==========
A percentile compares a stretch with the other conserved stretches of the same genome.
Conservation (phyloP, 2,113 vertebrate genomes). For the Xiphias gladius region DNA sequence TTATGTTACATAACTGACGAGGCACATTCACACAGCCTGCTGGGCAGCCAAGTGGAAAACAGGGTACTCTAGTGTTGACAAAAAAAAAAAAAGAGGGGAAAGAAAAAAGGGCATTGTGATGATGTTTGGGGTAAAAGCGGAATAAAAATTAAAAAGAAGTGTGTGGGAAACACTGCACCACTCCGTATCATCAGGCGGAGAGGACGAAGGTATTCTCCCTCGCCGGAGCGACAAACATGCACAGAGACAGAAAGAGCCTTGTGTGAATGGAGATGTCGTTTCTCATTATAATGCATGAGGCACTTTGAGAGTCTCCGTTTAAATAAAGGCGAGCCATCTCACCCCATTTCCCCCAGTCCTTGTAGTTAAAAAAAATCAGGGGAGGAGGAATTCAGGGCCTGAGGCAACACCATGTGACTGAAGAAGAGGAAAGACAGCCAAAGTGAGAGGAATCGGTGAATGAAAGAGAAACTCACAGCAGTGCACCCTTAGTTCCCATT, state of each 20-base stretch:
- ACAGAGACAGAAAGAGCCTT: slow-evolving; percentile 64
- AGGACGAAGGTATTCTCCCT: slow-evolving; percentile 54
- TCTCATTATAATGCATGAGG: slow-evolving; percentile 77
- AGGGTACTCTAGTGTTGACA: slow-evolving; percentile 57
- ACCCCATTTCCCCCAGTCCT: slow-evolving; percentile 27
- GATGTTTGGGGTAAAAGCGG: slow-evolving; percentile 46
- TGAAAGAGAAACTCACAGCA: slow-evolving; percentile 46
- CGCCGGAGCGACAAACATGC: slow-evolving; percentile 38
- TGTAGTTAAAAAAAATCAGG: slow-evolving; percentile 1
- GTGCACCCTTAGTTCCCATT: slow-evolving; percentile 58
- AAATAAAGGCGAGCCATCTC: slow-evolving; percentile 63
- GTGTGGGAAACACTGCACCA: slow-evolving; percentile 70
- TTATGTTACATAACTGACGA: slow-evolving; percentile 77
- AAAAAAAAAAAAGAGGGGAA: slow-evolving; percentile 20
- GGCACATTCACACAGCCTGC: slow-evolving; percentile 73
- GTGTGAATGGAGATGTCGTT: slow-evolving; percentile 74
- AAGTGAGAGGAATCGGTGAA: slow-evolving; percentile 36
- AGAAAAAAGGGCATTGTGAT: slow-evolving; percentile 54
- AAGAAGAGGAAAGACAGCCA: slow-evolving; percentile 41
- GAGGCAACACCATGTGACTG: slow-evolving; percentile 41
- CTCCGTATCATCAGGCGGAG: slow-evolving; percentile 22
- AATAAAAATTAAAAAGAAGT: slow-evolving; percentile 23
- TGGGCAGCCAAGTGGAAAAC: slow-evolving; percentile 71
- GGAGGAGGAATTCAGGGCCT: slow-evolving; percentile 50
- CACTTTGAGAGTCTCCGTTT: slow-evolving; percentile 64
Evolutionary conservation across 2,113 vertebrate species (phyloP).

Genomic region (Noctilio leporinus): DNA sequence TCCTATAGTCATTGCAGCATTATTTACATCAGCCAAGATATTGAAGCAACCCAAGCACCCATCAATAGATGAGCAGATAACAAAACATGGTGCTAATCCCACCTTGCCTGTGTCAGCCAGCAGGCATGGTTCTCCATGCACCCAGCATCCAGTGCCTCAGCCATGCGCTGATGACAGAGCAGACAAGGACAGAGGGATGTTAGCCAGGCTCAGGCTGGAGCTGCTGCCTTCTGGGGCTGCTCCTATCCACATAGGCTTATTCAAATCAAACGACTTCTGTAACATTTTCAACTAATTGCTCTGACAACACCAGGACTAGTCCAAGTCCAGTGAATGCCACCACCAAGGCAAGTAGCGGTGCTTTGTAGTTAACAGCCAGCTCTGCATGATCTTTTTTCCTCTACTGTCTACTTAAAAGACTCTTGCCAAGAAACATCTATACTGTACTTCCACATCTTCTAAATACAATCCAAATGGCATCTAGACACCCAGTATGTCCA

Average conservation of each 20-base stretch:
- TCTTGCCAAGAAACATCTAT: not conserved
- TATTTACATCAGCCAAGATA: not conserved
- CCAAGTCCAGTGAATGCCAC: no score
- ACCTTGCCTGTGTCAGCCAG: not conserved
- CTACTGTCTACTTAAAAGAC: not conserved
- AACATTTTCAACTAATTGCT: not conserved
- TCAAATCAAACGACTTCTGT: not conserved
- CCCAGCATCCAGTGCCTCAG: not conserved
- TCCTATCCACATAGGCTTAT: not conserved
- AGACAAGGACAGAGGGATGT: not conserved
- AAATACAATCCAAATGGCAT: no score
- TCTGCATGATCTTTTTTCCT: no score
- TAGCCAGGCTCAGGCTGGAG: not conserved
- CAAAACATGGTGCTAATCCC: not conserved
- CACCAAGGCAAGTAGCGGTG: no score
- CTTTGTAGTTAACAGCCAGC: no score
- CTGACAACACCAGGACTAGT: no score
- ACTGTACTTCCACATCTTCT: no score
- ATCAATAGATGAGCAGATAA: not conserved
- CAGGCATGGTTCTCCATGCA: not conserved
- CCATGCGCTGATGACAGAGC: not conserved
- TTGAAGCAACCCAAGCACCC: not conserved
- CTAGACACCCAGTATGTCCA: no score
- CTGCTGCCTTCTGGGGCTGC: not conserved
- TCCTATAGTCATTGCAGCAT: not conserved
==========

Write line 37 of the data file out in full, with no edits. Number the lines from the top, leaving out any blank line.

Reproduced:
- TCAAATCAAACGACTTCTGT: not conserved